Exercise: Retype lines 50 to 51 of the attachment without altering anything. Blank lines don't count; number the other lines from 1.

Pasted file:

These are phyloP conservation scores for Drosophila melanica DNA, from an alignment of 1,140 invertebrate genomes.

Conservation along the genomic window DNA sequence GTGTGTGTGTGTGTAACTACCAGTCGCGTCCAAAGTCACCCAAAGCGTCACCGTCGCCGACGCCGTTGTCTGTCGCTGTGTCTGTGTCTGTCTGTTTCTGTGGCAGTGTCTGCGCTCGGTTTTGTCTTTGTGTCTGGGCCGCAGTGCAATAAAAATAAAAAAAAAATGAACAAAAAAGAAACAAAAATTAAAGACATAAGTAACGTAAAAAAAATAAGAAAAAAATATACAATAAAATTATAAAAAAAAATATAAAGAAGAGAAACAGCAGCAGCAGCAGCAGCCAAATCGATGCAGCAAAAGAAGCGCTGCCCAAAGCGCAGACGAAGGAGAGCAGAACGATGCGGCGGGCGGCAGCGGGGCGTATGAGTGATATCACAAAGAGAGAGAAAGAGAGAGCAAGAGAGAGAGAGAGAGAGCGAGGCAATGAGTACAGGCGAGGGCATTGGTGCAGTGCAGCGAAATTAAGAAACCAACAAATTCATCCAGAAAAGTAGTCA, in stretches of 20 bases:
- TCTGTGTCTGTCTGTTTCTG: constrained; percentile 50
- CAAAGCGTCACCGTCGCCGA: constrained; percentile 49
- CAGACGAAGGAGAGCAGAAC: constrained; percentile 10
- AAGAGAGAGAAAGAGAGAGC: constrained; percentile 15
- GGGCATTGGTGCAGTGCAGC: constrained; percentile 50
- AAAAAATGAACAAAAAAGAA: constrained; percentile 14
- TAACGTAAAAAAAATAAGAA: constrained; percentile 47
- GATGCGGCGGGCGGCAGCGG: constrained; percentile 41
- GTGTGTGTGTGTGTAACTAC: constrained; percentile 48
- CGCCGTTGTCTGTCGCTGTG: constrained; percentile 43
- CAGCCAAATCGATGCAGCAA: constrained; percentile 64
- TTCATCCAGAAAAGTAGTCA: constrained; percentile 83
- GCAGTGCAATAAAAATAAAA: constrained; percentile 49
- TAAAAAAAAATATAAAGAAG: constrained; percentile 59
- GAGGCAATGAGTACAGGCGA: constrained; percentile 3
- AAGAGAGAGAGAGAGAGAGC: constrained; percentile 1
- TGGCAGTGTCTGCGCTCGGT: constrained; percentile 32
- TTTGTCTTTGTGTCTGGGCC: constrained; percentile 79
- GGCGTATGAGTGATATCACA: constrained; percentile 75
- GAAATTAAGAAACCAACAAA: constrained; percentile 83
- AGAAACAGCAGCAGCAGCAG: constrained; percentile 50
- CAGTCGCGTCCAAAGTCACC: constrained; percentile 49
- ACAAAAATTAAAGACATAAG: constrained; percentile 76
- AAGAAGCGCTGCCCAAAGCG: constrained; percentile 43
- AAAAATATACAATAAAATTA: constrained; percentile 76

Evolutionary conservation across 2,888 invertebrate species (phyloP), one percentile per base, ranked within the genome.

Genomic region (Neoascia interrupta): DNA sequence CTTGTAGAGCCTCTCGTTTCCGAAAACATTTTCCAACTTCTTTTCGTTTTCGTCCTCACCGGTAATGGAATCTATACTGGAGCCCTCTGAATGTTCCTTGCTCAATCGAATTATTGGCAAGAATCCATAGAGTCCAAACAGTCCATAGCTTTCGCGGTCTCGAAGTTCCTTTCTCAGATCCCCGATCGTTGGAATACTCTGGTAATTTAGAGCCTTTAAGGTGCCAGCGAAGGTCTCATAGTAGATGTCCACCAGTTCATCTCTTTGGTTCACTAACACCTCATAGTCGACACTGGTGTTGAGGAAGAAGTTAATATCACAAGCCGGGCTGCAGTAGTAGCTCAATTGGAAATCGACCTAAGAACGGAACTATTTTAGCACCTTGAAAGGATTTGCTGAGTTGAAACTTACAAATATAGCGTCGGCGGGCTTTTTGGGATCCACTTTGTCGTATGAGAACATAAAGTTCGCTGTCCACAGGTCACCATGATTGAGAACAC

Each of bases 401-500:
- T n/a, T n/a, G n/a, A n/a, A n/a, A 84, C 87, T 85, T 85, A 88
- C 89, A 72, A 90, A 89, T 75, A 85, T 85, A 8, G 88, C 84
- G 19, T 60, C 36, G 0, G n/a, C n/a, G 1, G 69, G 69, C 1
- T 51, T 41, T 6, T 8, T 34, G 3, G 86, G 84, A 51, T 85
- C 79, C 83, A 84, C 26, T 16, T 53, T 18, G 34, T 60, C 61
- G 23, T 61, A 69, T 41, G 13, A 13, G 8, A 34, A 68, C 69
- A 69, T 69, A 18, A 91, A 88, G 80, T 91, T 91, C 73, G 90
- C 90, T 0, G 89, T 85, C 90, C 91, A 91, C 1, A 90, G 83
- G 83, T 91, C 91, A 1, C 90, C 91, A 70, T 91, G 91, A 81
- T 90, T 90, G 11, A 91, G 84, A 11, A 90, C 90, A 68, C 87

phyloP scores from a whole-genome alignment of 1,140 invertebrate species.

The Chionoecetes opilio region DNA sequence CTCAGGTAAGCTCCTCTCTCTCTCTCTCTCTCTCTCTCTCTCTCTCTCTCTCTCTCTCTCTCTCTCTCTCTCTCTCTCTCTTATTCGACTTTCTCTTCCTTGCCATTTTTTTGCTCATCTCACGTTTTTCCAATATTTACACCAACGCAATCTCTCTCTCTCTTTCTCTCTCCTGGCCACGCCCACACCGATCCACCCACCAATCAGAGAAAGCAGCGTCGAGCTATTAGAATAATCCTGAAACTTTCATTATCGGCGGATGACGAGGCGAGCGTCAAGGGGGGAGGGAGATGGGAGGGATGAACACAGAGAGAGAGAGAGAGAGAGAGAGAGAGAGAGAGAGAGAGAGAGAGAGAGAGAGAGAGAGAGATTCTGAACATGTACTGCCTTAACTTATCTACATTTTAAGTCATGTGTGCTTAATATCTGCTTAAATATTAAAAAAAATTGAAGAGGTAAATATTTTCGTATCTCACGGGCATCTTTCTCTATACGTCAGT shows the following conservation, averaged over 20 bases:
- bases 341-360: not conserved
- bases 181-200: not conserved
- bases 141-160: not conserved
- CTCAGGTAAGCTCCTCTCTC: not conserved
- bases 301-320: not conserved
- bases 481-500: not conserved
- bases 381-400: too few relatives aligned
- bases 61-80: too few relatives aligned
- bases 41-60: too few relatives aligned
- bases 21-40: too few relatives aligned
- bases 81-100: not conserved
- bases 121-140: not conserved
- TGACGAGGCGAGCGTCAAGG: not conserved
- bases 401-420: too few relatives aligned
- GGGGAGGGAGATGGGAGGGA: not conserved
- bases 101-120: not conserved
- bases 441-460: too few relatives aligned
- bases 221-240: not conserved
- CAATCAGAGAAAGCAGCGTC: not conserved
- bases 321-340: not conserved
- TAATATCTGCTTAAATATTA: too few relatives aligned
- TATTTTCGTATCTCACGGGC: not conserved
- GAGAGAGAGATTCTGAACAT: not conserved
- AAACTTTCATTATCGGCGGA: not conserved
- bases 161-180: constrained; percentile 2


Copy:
- bases 61-80: too few relatives aligned
- bases 41-60: too few relatives aligned